This question has been plaguing my mind for the past two months. I honestly don’t have a solid answer to that. What am I trying to get ready for, you ask? Well, like any beginning writer, I’m getting ready to enter the world of querying and trying out my manuscript to see if they receive any feedback. I’m seriously scared to try, but I won’t get anywhere if I live in fear.
I better push myself to start drafting a bunch of query letters and synopses. I’m saturated to the point that I don’t know what else to edit with my current manuscript, so maybe it’ll give me a push in the right direction. I have a feeling I can go somewhere with this writing, but I’ll just have to keep at it and see where it takes me.
I’ll keep writing and following my dream to be a published author. There’s no excuse for my fellow aspiring writers not to try. It won’t kill anyone of us to try.
May you all be inspired!
*I hope to put up more flash fiction/short stories soon. 🙂
…is a distressing negative sensation induced by a perceived threat. It is a basic survival mechanism occurring in response to a specific stimulus, such as pain or the threat of danger. Fear is apparently a universal emotion; all persons, consciously or unconsciously, have fear in some sort. In short, fear is the ability to recognize danger leading to an urge to confront it or flee from it (also known as the fight-or-flight response) but in extreme cases of fear (horror and terror) a freeze or paralysis response is possible.
This is something we experience from time to time, but life tries to teach us to face it. For a writer, fear is a great emotion to use, whether it may be for the situation or what the antagonist would like to relay. I’m not fond of writing horror or fear-inducing stories, but I do have the pleasure of reading them and enjoying them. I happen to love the thrill.
How can you say a story or a book is scary?
Does it send a chill down your spine?
Does it give you palpitations as you read each word so painstakingly slow?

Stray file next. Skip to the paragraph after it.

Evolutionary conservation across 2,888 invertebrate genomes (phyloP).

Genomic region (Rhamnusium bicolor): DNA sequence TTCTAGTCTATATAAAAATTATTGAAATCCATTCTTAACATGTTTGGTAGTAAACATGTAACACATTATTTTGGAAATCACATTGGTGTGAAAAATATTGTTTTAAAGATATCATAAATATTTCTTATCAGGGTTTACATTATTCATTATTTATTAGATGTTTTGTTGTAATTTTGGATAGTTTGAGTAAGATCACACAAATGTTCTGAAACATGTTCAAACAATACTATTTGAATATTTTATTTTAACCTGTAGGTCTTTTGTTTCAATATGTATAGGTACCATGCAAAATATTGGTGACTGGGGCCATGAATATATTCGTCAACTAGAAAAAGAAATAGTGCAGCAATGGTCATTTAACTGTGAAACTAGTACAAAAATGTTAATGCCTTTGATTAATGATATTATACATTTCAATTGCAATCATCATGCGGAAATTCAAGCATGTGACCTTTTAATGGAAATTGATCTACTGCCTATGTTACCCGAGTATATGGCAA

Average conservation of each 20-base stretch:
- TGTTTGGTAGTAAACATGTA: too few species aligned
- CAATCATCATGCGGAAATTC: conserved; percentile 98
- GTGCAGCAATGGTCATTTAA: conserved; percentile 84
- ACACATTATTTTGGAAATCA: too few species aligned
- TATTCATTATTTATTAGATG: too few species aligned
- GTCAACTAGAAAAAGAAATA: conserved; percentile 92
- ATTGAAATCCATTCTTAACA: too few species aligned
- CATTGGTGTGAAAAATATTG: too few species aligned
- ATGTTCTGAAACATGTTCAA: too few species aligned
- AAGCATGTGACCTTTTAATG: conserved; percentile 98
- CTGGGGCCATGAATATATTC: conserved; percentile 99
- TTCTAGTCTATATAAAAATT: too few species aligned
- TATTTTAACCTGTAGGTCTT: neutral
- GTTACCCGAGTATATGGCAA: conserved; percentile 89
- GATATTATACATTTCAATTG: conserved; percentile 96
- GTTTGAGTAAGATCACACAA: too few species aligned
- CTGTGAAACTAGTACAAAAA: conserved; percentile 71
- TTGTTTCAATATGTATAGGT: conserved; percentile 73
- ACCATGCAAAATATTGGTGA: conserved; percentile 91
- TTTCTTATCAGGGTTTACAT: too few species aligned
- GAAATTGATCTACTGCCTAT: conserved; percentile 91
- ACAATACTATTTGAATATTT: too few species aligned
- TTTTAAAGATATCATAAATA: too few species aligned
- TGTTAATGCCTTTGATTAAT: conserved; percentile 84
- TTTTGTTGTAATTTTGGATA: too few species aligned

What was your first encounter with a horror novel like?
Use every emotion you can get or feel when writing or making art. Be inspired!
I’ve been busy these past days working on my making my first baby shiny and bright. I can’t wait to have the finished (near-finished, because editing doesn’t stop until it’s published) product. It’s exciting since it’s my first manuscript ever.
I’ve been spending these past days laughing at myself too.
…because of the many mistakes I made. They’re amusing since I end up wondering how I could type a completely unnecessary paragraph (or scene) or making many different typos in a row. It feels weird critiquing my own work and oh so rewarding. My critique circle has been very helpful and now I know what to remove, keep, shorten, or lengthen. They’re so awesome since they find the typos I keep passing by. I love my critique circle.
Is there any company or agent that accepts original art with the manuscript (Genre: Young Adult Urban Fantasy)? It’s just that my good friend likes my manuscript and wants to do the art for it (if it ever gets accepted). She’s really talented (I know a lot of people say that there’s someone they know who’s a really talented artist) and she’s very versatile in different media and art styles. I’ve been looking around, but all I see are those that DON’T accept original art.
I sort of panicked (I think I still am) when I read about the right word count for a novel. According to my word processor, my manuscript has roughly 116,000 words. According to some of the info I’ve read, a young adult novel has to be 75,000 words at most (or a little more is fine), for a fantasy novel, around 85,000, for a thriller, around 120,000 words.
Is this really a standard for novels?
They say that word count can sometimes be the reason why your book gets rejected (when you reach that stage) and some say that it’s best if you aim for success from the start, meaning doing your best to follow what most agents want to find in a book.
My next worry… how to classify my work…
It really makes me wonder. My book can be considered as a Young Adult novel because my main protagonist is in the age range of 12-15 years old, or an Adventure novel because of the “exciting and sometimes dangerous plot or setting” (according to the definition of an Adventure Novel), or a Fantasy novel because of the use of magic and other supernatural phenomena as a primary element of plot, theme, or setting. I’m still debating over Low or High Fantasy because I’m using a real world setting, but creating my own city with normal real world qualities.